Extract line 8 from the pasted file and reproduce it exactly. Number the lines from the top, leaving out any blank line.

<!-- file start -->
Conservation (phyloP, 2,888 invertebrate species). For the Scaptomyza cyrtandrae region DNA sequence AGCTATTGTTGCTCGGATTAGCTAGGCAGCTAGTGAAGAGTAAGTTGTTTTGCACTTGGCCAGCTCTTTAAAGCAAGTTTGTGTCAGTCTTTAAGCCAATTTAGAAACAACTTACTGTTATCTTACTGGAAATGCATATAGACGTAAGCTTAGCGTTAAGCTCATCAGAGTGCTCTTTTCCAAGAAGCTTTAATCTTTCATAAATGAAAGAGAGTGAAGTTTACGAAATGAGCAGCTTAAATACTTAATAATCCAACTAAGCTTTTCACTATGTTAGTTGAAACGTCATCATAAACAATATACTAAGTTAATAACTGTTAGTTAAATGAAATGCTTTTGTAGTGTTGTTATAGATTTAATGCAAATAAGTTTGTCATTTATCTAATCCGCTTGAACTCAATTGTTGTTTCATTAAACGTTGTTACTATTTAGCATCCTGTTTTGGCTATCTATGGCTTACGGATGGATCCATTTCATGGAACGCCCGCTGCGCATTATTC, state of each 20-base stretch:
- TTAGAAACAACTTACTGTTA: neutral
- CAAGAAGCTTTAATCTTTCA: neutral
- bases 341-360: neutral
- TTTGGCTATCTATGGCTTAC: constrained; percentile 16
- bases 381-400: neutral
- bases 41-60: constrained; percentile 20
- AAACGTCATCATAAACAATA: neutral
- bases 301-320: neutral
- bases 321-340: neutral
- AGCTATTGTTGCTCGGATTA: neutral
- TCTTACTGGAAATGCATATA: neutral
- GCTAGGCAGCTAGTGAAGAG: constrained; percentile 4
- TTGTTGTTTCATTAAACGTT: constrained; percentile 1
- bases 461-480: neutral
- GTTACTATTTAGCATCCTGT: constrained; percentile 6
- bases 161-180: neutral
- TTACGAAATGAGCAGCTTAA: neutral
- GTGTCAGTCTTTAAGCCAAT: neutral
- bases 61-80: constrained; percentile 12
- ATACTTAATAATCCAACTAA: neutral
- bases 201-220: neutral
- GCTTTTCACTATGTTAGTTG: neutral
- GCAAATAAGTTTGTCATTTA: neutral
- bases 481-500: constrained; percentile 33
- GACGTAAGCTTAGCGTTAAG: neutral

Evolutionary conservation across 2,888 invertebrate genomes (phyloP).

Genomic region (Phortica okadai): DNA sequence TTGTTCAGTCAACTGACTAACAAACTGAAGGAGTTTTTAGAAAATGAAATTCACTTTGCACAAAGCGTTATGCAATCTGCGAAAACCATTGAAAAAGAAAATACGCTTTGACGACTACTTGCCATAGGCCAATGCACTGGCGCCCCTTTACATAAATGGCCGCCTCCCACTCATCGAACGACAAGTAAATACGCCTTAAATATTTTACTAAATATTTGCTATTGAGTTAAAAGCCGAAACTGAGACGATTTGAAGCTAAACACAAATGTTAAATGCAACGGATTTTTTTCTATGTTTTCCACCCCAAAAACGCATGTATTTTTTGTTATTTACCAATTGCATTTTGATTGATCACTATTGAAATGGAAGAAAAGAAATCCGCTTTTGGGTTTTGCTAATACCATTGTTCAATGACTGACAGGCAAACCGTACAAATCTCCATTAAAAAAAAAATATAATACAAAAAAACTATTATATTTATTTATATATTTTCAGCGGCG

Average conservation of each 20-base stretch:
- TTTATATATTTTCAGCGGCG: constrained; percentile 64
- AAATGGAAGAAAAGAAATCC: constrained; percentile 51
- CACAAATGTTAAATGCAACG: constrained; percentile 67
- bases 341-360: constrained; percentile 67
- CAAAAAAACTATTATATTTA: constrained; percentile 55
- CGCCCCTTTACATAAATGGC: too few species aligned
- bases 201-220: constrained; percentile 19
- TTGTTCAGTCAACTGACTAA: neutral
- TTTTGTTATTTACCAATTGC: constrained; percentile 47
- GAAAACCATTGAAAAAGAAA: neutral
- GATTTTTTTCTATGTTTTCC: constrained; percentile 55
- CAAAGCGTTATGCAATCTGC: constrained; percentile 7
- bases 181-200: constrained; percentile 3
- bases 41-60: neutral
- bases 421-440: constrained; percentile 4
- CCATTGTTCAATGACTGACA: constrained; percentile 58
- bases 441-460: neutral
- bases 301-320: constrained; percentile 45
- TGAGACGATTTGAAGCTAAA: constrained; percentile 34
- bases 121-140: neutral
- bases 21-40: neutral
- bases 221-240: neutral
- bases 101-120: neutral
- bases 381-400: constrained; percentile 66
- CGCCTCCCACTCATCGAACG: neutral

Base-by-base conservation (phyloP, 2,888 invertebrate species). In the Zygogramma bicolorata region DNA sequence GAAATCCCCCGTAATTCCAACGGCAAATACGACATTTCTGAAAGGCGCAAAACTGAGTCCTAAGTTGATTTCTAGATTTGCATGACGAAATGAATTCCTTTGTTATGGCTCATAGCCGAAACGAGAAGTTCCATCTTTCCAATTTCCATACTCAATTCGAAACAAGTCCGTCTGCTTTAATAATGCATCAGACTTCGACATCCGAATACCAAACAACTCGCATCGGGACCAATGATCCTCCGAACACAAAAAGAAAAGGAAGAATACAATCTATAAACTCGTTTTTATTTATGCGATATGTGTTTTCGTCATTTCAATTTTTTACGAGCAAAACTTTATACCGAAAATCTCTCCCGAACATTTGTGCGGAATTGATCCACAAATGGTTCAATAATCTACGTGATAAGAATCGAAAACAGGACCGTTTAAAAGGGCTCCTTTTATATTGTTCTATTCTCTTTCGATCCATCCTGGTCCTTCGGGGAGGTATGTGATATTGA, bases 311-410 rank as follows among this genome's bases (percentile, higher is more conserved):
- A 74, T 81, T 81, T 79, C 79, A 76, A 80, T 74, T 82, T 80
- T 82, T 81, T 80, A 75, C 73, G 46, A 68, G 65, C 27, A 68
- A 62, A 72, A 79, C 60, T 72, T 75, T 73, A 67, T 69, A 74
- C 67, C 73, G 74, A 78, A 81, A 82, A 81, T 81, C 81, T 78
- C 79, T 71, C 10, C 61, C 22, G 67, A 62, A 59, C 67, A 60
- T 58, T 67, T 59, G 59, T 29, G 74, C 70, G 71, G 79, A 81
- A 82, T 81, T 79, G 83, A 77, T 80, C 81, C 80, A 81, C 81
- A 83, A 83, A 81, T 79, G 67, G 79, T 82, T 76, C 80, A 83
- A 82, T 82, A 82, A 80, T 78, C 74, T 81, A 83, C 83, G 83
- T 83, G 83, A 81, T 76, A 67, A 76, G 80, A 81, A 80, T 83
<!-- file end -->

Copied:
- AAACGTCATCATAAACAATA: neutral